Ruby the Racehorse, a 2 year old pointer mix, won for best pet with humans.
Adelphie, dressed as a time traveler’s backpack, won for most creative.
Butterscotch, dressed as spaghetti and meatballs, also won a pet with humans award. It wasn’t until later when they received their award did I notice the Lady and the Tramp tie in.
Nellie, dressed as a pin cushion, won for best overall costume.
Last, but certainly not least, Tilda, 5 years old, was the Grand Marshall of the event!
There was also a pet parade where all of the contestants could show off their costumes. All of the more than 100 contestants and their parents or friends marched in the parade.
Highlights, historic home, character actors, guided tours
Summary: The Paul Revere House offers guided tours of the historic home. A special visitor stopped by during my visit.
Photography is not allowed inside the Paul Revere House (which makes it particularly hard to post about my visit there). However, there was a special guest during my visit.
One of Paul’s besties, John Adams, happened to be visiting while I was there. John regaled the crowd (don’t they look enthralled?) with his stories of his colorful past and his disdain for the British and French.
John also read a letter from his friend Benjamin Franklin.
But, before too long, John checked his watch and he told us it was time to leave.
Although I could not photograph inside the building, I did get some photos of the exterior of the building.
Paul Revere bought the he two story building, which was built in 1680, in 1770 . It has four rooms and ninety percent of the structure, two doors, three window frames, and portions of the flooring, foundation, inner wall material and raftering are original. The rooms have furniture and furnishings that look similar to those from that era. There are staff members in the houses who give a historical background of the house.
People come from all over to visit the house. These two visitors came all the way from Illinois!
Rumor has it there may be another special guest there next Saturday (Sep[. 28)!
The early bird gets the unobstructed sand sculpture photos. Or, at least so I thought.
The last Sunday of July, I decided to wake up early and photograph the sand sculptures from the annual Sand Sculpting Festival at Revere Beach. There was one slight problem. Everyone else north of Boston had the same idea. The streets and sidewalks at the beach were already slightly clogged with revelers, sun seekers and photogs by the time I arrived “early” at 6 a.m. But, with some effort, I was still able to get a few shots without people, workers or other objects in the background of most of my shots.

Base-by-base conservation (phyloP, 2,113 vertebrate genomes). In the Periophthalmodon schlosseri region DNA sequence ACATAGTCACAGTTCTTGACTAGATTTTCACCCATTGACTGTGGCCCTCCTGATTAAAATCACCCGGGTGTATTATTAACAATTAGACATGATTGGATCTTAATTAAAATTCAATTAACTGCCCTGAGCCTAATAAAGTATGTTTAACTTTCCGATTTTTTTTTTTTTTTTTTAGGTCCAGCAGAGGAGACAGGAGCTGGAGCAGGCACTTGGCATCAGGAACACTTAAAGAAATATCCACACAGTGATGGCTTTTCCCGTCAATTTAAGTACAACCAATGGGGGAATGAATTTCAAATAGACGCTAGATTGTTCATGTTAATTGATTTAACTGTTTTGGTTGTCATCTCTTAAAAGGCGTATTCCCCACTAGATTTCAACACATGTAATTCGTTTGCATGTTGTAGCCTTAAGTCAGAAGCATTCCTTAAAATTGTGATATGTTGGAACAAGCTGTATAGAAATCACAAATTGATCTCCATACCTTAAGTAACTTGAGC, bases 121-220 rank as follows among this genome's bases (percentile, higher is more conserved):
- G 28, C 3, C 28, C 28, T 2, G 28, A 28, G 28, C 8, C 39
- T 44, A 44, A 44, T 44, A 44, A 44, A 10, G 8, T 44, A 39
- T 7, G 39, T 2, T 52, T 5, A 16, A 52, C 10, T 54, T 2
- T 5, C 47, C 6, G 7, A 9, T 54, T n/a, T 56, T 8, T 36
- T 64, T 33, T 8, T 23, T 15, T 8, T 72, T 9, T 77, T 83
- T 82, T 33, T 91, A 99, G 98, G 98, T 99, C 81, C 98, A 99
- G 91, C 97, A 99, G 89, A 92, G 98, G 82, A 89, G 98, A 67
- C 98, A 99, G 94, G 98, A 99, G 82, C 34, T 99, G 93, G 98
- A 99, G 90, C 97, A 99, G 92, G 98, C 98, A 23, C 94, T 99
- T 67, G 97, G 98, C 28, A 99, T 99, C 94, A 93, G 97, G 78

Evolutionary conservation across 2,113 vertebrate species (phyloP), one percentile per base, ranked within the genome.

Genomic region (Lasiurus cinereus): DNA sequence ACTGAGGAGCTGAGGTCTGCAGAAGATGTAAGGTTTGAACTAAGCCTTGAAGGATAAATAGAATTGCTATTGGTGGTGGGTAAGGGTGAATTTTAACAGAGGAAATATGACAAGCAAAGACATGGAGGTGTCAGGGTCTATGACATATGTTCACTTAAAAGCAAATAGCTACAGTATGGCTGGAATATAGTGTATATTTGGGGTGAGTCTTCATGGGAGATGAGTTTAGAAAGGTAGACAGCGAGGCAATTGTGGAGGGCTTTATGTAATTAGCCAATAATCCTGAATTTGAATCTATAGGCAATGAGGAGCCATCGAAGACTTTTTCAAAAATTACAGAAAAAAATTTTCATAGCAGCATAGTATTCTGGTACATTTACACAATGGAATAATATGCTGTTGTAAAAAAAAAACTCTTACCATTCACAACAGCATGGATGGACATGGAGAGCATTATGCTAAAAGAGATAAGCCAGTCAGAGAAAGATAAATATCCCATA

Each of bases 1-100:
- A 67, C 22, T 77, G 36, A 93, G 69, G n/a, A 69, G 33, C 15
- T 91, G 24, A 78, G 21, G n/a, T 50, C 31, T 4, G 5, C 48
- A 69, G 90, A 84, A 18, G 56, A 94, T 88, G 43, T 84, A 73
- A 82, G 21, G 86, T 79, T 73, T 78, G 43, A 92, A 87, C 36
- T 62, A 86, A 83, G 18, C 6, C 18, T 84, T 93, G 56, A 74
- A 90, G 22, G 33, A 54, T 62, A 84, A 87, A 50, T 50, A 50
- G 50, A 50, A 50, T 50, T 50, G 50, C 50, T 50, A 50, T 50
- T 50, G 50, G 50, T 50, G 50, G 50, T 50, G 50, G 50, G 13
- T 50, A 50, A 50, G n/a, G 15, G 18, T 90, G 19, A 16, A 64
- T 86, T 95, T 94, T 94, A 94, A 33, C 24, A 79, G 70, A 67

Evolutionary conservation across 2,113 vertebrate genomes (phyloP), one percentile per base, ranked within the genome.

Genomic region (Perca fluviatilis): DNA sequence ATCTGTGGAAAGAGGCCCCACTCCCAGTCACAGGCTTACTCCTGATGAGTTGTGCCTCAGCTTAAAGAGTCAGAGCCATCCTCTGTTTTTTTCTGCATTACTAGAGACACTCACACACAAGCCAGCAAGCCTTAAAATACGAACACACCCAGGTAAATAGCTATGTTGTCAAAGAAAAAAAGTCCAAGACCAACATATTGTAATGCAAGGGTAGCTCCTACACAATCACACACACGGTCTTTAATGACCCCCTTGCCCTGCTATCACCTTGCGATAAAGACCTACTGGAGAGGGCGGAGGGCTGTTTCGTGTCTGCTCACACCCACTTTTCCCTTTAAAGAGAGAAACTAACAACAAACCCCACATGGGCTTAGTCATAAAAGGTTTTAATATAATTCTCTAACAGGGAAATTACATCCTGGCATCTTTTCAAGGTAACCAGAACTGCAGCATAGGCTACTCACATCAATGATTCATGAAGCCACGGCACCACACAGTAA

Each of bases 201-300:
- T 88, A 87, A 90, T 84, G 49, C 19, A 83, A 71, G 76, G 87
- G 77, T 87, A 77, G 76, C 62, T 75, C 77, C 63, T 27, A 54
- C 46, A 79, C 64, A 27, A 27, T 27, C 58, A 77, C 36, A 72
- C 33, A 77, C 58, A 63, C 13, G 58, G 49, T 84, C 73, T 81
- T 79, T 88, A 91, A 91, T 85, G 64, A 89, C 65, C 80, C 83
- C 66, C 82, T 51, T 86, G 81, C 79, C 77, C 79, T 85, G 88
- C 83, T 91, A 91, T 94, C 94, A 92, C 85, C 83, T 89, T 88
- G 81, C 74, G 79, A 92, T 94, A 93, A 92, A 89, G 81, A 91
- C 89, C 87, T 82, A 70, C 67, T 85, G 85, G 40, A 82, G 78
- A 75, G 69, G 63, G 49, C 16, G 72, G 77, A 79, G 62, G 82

The annual sand sculpting event included 15 sand sculptors from all over the world. Awards were given to the top five sculptures that were judged by a panel of experts. There were also a “People’s Choice” award the visitors were able to vote for and a “Sculptor’s Choice” award the sculptors all voted for.
Then, there were 8 additional sand sculptures which did not win a prize but are no less impressive.
So, instead of a big, dramatic countdown, let’s start from the top of the list!
First place went to Canadian artist Melineige Beauregard for her sculpture, “The Nest.” Melineige also works with snow and ice to make sculptures during the colder seasons.
Third place went to Ilya Filimontsev from Russia for his sculpture “Guardian Angels.”
Fourth place went to Abe Waterman of Canada for his sculpture “I Just Can’t Bring Myself To Care, Doctor: An Ode To Apathy.”
Dan Belcher from Missouri came in fifth place with his sculpture “Trance.” Dan has been creating sand sculptures around the world since 1990.
The Sculptor’s Choice Award which was voted on by all of the sand sculptors was awarded to David Mac from Belgium for his work “La Renaissance De Notre Dame.”
The People’s Choice Award was awarded to Sudarsan Pattnaik from India for his sculpture “Save Our Ocean Stop Plastic Pollution.
Although only five of the sculptures won a prize, they were worthy of our praise. One of my favorites from the festival was “Eye Of The Tiger” by Sue McGrew of Washington state. She has been sculpting sand for over a decade.
“Attempting Union” by Morgan Rudluff from Santa Cruz, California was another popular sculpture at the event.
Fergus Mulvany of Dublin, Ireland, created another fan favorite called “Deep Sleep Diving.”
“Dream About Flight” by Aleksei Rybak from Russia is another sculpture that failed to qualify for one of the top spots in the competition.
“Mama Look !! I Found My Teddy!” by Deb Barrett Cutulle was popular sculpture despite not placing in the top of the competition.